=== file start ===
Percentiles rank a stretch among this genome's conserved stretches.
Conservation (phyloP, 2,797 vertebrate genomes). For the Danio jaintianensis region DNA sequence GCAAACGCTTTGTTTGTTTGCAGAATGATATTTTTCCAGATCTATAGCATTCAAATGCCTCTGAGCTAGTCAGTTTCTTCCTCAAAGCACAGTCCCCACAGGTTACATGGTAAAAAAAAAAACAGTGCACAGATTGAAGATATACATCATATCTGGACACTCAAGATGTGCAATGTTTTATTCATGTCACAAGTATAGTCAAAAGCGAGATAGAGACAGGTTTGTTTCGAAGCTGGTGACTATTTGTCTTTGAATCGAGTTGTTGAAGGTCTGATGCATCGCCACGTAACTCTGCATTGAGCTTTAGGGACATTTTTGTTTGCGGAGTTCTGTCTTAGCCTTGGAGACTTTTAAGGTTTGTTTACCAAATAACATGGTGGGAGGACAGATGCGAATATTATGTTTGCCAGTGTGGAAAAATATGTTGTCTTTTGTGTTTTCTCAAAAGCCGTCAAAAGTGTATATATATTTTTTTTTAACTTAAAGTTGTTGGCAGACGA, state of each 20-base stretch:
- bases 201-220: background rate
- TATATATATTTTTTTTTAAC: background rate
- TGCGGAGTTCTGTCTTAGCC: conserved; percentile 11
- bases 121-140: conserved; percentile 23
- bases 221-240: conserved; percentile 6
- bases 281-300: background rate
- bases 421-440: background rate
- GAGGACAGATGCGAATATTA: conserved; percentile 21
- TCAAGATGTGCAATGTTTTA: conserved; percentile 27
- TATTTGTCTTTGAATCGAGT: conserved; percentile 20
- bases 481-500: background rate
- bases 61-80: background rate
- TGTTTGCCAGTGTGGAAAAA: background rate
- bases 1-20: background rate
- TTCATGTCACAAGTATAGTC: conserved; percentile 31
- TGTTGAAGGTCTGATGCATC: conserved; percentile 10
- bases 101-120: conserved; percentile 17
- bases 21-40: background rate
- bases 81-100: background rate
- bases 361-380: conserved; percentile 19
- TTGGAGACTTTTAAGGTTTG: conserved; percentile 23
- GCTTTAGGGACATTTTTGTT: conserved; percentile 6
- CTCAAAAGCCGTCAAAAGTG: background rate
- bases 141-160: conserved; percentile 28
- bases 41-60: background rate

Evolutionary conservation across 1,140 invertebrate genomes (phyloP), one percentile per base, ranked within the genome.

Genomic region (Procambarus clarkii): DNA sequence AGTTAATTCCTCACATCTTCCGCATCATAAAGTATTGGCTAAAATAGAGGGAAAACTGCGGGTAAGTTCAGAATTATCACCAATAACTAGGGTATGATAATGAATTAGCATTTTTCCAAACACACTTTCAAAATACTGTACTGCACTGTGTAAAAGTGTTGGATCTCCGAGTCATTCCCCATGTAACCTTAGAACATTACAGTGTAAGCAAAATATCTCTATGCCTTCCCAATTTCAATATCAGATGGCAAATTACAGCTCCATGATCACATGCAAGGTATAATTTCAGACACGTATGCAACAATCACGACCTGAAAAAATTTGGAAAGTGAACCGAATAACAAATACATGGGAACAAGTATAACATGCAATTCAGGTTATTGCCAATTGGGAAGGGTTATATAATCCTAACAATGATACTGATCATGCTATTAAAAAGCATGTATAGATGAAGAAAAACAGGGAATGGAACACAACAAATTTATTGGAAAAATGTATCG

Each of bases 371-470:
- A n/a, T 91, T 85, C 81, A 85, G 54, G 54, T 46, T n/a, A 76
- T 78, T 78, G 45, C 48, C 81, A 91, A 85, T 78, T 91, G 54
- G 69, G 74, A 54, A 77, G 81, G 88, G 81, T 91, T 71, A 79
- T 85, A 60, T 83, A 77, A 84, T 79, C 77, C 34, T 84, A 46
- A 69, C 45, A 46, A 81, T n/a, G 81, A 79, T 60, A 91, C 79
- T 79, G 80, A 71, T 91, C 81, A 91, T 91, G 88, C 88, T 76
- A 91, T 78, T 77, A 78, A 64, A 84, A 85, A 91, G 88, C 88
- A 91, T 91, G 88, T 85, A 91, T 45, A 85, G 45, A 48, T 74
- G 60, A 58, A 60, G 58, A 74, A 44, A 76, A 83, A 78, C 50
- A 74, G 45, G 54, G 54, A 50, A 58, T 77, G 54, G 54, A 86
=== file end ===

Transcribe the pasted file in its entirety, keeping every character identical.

Percentiles rank a stretch among this genome's conserved stretches.
Conservation (phyloP, 2,797 vertebrate genomes). For the Danio jaintianensis region DNA sequence GCAAACGCTTTGTTTGTTTGCAGAATGATATTTTTCCAGATCTATAGCATTCAAATGCCTCTGAGCTAGTCAGTTTCTTCCTCAAAGCACAGTCCCCACAGGTTACATGGTAAAAAAAAAAACAGTGCACAGATTGAAGATATACATCATATCTGGACACTCAAGATGTGCAATGTTTTATTCATGTCACAAGTATAGTCAAAAGCGAGATAGAGACAGGTTTGTTTCGAAGCTGGTGACTATTTGTCTTTGAATCGAGTTGTTGAAGGTCTGATGCATCGCCACGTAACTCTGCATTGAGCTTTAGGGACATTTTTGTTTGCGGAGTTCTGTCTTAGCCTTGGAGACTTTTAAGGTTTGTTTACCAAATAACATGGTGGGAGGACAGATGCGAATATTATGTTTGCCAGTGTGGAAAAATATGTTGTCTTTTGTGTTTTCTCAAAAGCCGTCAAAAGTGTATATATATTTTTTTTTAACTTAAAGTTGTTGGCAGACGA, state of each 20-base stretch:
- bases 201-220: background rate
- TATATATATTTTTTTTTAAC: background rate
- TGCGGAGTTCTGTCTTAGCC: conserved; percentile 11
- bases 121-140: conserved; percentile 23
- bases 221-240: conserved; percentile 6
- bases 281-300: background rate
- bases 421-440: background rate
- GAGGACAGATGCGAATATTA: conserved; percentile 21
- TCAAGATGTGCAATGTTTTA: conserved; percentile 27
- TATTTGTCTTTGAATCGAGT: conserved; percentile 20
- bases 481-500: background rate
- bases 61-80: background rate
- TGTTTGCCAGTGTGGAAAAA: background rate
- bases 1-20: background rate
- TTCATGTCACAAGTATAGTC: conserved; percentile 31
- TGTTGAAGGTCTGATGCATC: conserved; percentile 10
- bases 101-120: conserved; percentile 17
- bases 21-40: background rate
- bases 81-100: background rate
- bases 361-380: conserved; percentile 19
- TTGGAGACTTTTAAGGTTTG: conserved; percentile 23
- GCTTTAGGGACATTTTTGTT: conserved; percentile 6
- CTCAAAAGCCGTCAAAAGTG: background rate
- bases 141-160: conserved; percentile 28
- bases 41-60: background rate

Evolutionary conservation across 1,140 invertebrate genomes (phyloP), one percentile per base, ranked within the genome.

Genomic region (Procambarus clarkii): DNA sequence AGTTAATTCCTCACATCTTCCGCATCATAAAGTATTGGCTAAAATAGAGGGAAAACTGCGGGTAAGTTCAGAATTATCACCAATAACTAGGGTATGATAATGAATTAGCATTTTTCCAAACACACTTTCAAAATACTGTACTGCACTGTGTAAAAGTGTTGGATCTCCGAGTCATTCCCCATGTAACCTTAGAACATTACAGTGTAAGCAAAATATCTCTATGCCTTCCCAATTTCAATATCAGATGGCAAATTACAGCTCCATGATCACATGCAAGGTATAATTTCAGACACGTATGCAACAATCACGACCTGAAAAAATTTGGAAAGTGAACCGAATAACAAATACATGGGAACAAGTATAACATGCAATTCAGGTTATTGCCAATTGGGAAGGGTTATATAATCCTAACAATGATACTGATCATGCTATTAAAAAGCATGTATAGATGAAGAAAAACAGGGAATGGAACACAACAAATTTATTGGAAAAATGTATCG

Each of bases 371-470:
- A n/a, T 91, T 85, C 81, A 85, G 54, G 54, T 46, T n/a, A 76
- T 78, T 78, G 45, C 48, C 81, A 91, A 85, T 78, T 91, G 54
- G 69, G 74, A 54, A 77, G 81, G 88, G 81, T 91, T 71, A 79
- T 85, A 60, T 83, A 77, A 84, T 79, C 77, C 34, T 84, A 46
- A 69, C 45, A 46, A 81, T n/a, G 81, A 79, T 60, A 91, C 79
- T 79, G 80, A 71, T 91, C 81, A 91, T 91, G 88, C 88, T 76
- A 91, T 78, T 77, A 78, A 64, A 84, A 85, A 91, G 88, C 88
- A 91, T 91, G 88, T 85, A 91, T 45, A 85, G 45, A 48, T 74
- G 60, A 58, A 60, G 58, A 74, A 44, A 76, A 83, A 78, C 50
- A 74, G 45, G 54, G 54, A 50, A 58, T 77, G 54, G 54, A 86